What do you think your average spend is for gifts for your family and friends each year? I was fairly shocked to be honest when I worked out recently that I spent just over £800 last year on gifts for other people (Christmas, Birthdays etc). I didn’t have a budget back then so I didn’t keep tabs on what I was spending, I just thought I wasn’t spending that much. Actually I hadn’t spent that much compared to earlier years – gulp!
It wouldn’t be right for me to say spending that £800 on gifts was a waste of money because I’m sure some people loved the gifts they received from me and I loved spoiling them… but I could have had a little bit less debt than I do right now if I hadn’t spent so much money in this area.
The thing is, if you’re in debt and focused on paying it off, the last thing you should be doing is spending a lot of money on gifts even if you really love buying for other people. Especially spontaneous spending on gifts as that just upsets the apple cart and distracts from what’s important: paying off debts! Yep, the money that you’re spending on gifts could go towards paying off the debts and over time it would really help make your journey to debt freedom that little bit shorter.
But you know how it is, things crop up. The birthdays of your family and close friends come around really fast and before you know it, it’s Christmas again. Sometimes you can’t avoid spending on gifts unless you want to look and feel like a complete Scrooge. And it’s hard not to buy for children, especially if you have kids of your own and other people buy presents for them. That can be rather awkward. 🙂
Buying gifts without busting your wannabe debt free budget
If you really want to get that special person something, you can avoid taking the wind out of your debt blasting sails by adapting one or more of these approaches.
1. Hand-make gifts for friends and family
If you have any crafty skills such as knitting, feltmaking, sewing, carpentry, painting, jewellery-making, or scrap booking, you could try your hand at making a gift for your loved ones! You can pick up materials like wool, wood and beads at craft fairs and even car boot sales at a very fair price. The main cost here would be your time.
Even if you don’t have crafty skills, there are easy beginner project tutorials on the internet which are suitable for anyone. I knitted a few easy scarves and hats for birthdays at the beginning of this year, which my family members politely accepted despite a few holes where I missed a few stitches here and there! One of the hats is being used as a tea cosy now. Versatile gift or what?!
2. Put aside a pot of money for gifts
Add a section to your monthly budget for gifts. Use a separate savings account, a piggy bank, or even an envelope where you can put aside some cash each month to spread the cost of buying presents throughout the year. I don’t put much aside as nearly all of my spare money goes towards debts but even a little pot of money could get you out of a sticky gift giving situation!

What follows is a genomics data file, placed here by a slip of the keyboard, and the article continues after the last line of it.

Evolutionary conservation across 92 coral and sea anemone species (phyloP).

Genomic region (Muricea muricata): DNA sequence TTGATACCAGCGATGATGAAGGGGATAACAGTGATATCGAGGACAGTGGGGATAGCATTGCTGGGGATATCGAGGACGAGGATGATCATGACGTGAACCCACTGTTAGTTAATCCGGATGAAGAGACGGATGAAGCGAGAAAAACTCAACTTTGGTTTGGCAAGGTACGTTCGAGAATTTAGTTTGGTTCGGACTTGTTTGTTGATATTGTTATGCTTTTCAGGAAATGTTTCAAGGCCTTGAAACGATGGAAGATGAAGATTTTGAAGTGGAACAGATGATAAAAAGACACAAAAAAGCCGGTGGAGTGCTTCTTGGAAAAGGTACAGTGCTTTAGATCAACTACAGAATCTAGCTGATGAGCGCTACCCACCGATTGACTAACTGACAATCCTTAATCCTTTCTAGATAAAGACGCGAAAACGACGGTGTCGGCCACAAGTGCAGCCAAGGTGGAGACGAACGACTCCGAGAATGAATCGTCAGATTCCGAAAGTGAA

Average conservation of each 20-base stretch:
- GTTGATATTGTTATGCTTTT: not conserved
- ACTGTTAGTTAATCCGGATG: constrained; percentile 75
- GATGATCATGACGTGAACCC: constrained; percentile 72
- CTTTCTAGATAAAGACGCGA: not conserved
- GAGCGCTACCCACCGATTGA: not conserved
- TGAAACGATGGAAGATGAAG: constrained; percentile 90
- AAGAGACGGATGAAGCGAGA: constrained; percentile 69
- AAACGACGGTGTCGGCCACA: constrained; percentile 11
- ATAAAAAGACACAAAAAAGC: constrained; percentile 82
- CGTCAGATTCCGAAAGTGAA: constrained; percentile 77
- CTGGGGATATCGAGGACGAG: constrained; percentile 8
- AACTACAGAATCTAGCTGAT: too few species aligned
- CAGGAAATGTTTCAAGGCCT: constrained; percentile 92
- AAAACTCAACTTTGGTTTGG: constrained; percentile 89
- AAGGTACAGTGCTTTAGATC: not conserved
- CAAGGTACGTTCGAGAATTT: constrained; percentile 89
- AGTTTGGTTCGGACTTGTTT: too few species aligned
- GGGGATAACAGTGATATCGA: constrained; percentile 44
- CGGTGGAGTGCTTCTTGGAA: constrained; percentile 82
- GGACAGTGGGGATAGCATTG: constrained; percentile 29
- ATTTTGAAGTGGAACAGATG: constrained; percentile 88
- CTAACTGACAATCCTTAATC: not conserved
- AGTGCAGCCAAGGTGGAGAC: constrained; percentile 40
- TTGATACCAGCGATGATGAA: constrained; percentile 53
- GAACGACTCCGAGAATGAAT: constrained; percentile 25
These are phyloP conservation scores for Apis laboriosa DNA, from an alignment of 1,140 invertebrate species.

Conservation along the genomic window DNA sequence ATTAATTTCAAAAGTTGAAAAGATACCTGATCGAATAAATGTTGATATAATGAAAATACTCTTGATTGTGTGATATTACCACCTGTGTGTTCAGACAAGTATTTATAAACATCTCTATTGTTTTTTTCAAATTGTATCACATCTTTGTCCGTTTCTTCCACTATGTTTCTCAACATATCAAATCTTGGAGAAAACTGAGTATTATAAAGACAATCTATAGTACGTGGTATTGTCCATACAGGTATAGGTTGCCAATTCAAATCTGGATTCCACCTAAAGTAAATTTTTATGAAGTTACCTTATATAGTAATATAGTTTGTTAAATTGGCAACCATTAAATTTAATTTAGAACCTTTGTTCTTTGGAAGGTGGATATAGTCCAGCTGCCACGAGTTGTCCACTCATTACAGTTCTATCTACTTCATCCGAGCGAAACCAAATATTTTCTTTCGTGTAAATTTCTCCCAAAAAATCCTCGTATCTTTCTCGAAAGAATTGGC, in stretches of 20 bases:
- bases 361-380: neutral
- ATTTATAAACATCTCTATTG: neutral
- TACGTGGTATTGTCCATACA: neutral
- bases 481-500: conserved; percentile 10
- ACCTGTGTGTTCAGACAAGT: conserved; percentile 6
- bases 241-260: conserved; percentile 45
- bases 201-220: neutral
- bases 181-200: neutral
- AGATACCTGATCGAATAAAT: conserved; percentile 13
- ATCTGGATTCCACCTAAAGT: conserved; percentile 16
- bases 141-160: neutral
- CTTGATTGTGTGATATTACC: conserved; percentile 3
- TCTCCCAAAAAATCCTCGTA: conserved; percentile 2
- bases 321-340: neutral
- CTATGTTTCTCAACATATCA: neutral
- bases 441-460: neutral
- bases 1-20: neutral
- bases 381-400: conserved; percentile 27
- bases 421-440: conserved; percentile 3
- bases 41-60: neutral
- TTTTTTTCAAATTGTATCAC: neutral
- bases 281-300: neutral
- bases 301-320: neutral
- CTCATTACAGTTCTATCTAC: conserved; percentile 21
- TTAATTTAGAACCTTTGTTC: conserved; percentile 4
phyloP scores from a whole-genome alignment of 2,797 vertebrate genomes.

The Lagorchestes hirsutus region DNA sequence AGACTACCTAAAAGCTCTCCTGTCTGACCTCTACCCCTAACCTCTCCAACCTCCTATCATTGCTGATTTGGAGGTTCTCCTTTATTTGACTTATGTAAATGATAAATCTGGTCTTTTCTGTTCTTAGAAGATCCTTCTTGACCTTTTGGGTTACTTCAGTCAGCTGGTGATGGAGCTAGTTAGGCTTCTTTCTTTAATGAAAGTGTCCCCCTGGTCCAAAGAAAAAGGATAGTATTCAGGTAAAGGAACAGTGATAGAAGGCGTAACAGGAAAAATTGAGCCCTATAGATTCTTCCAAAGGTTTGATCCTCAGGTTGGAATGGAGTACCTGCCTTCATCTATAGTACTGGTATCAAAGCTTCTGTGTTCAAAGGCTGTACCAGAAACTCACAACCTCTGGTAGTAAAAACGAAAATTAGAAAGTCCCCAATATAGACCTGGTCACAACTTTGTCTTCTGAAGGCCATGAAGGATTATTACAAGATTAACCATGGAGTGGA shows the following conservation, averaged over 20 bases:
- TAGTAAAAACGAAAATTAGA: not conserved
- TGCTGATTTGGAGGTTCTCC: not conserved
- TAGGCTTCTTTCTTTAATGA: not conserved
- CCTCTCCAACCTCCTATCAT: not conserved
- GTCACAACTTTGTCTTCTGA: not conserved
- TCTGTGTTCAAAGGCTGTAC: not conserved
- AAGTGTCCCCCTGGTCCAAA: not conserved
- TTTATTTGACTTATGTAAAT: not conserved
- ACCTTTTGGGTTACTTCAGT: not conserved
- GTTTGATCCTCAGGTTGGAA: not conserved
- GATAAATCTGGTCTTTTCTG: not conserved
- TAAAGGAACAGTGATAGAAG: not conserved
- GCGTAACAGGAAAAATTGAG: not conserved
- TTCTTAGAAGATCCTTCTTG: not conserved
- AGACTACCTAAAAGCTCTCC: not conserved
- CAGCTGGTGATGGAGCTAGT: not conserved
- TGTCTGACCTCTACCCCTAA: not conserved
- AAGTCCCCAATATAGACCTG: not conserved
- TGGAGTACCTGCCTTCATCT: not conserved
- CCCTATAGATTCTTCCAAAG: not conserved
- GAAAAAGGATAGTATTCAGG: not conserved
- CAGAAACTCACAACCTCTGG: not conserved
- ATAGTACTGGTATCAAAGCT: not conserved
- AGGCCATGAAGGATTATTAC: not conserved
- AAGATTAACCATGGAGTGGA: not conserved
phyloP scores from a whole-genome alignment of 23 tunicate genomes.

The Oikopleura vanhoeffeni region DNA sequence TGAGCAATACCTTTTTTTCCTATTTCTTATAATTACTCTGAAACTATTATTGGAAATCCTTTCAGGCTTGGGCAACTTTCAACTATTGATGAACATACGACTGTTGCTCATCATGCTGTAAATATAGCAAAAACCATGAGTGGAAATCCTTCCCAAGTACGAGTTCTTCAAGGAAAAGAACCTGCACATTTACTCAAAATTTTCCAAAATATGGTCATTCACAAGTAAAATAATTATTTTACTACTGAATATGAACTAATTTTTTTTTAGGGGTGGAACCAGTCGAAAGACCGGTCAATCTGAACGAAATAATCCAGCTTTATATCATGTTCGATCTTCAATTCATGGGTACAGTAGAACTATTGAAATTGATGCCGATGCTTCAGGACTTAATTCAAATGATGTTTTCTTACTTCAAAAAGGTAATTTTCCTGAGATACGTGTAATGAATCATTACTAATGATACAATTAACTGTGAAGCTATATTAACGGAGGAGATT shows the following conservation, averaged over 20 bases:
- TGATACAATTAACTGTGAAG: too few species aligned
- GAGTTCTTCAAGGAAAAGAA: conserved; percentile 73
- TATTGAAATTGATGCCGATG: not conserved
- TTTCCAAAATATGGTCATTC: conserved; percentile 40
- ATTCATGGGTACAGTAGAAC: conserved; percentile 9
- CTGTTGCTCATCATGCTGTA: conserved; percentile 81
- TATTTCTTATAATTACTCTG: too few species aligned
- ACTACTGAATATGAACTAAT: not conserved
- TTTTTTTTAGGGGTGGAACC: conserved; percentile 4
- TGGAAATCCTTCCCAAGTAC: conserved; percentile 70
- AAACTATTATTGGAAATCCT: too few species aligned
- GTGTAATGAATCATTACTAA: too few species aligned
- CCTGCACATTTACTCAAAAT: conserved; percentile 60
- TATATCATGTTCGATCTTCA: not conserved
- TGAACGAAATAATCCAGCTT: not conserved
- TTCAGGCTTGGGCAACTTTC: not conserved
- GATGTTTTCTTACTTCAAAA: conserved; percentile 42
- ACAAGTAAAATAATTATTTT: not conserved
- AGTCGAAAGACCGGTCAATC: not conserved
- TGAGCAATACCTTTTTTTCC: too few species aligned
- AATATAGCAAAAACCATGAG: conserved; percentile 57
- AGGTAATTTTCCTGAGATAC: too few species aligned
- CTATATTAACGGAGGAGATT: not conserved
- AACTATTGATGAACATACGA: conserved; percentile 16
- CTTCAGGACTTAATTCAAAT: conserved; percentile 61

3. Use the sales
By planning ahead and really thinking about what you want to get for that special person, you can make use of seasonal sales and save your gifts for later. I try to do this for children’s birthday presents – my daughter is invited to other children’s birthday parties and gift buying can really add up. You just can’t turn up to a kid’s birthday party without a present for the birthday boy or girl! It’s an unwritten rule in the world of parenting.
4. Prioritise the people you’re buying gifts for
Sounds a bit mean doesn’t it? But in all honesty, some people aren’t bothered about receiving gifts although I’m sure they appreciate the sentiment. Why not just buy for those people closest to you? And if you can tell some friends and family about your debts, they’ll probably ask you not to buy anything. Some of our trusted friends who we were brave enough to tell now insist on us not buying gifts. We have an arrangement where we buy for the kids only. It’s so much easier!
5. Balance gift buying with debt payoff
If you receive any money yourself in the way of gifts, you could use that to pay off your debts. Yes, it’s hard to do sometimes as you probably want to treat yourself on your birthday but using the money to pay off debts kind of balances things out. Another way of balancing the books is to plan ahead as to how much you’ll be spending next month on presents for example and try to earn extra income to replace it.
It’s funny how there seems to be one month of the year for most people where they find they are buying for several people’s birthdays. They all seem to come at once don’t they? My killer gift buying month is in April – 5 birthdays for friends in that one month alone.
What do you do in terms of buying gifts for others when you’re trying to pay off debt or save for something?
- My list of free or cheap things to do!
- My top 10 list of budget make up products.
- Planning a cheap birthday party for kids.
* Photo from Stock Xchng (Happy Birthday 2)